Testament of Youth (Sony Pictures Classics, PG-13)

Testament-of-Youth 75Testament of Youth is somewhat generic (get ready for lots of soft focus!), but solidly-made, and perfectly enjoyable.




Testament-of-Youth 500

Testament of Youth is an art house, WWI-set feminist pacifist melodrama. Both its ad campaign and the finished film feel like the type of period piece we’re treated to a couple of times a year, which films are usually released by Sony Pictures Classics (as this one is), but this one has elevated visibility on account of its two stars: our lead is Alicia Vikander, who it seems like everyone is in love with after Ex Machina opened a few months back, and her love interest is Kit Harington, aka Jon Snow from Game of Thrones. As such, more people will find themselves willing participants in the audience than would likely otherwise see a period melodrama such as this.

And while you could argue that I’m Team Ava myself, I do like the occasional period melodrama, and am happy to report that Testament of Youth is an above-average one; I’d venture that any of the aforementioned unusual audience members that happen into this movie because they love Jon Snow won’t be bored or sorely disappointed, anyway.

The film is an adaption of Vera Brittain’s memoir of the same name. Here Vikander, a Swede, plays Brittain, a Brit (duh), who is a headstrong young girl of an aristocratic family, and wants to go to Oxford University just as World War I is beginning. After a struggle to prove herself she gets in, as does Harington’s Roland, but the war of course puts a damper on their plans to enjoy college life.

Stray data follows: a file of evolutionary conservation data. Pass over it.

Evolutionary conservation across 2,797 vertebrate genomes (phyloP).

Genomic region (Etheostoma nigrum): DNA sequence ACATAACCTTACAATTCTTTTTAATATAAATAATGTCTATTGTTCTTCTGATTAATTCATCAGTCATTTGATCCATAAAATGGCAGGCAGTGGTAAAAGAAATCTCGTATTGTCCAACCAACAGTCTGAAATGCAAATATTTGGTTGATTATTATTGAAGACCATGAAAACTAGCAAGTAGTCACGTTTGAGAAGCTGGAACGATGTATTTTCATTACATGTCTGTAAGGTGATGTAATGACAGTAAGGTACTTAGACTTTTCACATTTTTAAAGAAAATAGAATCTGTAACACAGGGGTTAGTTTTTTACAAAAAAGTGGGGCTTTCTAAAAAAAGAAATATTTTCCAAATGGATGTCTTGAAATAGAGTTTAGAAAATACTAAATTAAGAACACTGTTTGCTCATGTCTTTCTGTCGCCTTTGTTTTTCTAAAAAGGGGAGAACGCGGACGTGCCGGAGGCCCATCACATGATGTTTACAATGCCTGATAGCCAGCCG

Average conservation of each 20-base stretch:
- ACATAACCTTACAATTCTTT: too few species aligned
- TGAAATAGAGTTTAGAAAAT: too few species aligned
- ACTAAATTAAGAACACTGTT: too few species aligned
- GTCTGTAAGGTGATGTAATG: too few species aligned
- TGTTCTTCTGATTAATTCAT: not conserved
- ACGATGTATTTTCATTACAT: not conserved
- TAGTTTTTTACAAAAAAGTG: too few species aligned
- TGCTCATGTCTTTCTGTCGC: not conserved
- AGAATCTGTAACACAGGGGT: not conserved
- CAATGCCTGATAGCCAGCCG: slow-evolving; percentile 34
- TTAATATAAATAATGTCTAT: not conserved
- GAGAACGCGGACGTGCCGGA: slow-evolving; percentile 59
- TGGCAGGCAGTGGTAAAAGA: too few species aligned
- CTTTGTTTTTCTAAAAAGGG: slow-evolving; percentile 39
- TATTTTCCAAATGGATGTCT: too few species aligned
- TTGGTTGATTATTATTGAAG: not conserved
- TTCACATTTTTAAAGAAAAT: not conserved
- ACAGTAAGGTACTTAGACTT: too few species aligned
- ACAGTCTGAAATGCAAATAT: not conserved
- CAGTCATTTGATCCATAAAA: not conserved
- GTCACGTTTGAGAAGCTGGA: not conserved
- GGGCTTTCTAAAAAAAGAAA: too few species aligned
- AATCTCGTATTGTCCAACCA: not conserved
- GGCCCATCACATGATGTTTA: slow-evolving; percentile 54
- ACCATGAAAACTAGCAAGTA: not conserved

Throughout the film I kept finding myself wanting to compare it to An Education, which isn’t entirely apt, apart from that both are period pieces about smart young British girls who want something more from their life. Still, the fact that I kept trying to force that comparison onto Testament of Youth says something about my level of enjoyment, as I’m a noted fan of An Education.

Ultimately, Testament of Youth is somewhat generic (get ready for lots of soft focus!), but solidly-made, and perfectly enjoyable. If your draw is only Vikander or Harington (or both), you’ll be pleased to know that both turn in decent performances, and you’ll see some other friendly faces along the way: Dominic West (McNulty from The Wire), Emily Watson, Miranda Richardson, Taron Egerton (Eggsy from Kingsman: The Secret Service), etc. And if what brings you to the theatre is less the cast and more a love for period pieces and/or melodramas, Testament of Youth is better than average, and more thoughtful besides. | Pete Timmermann

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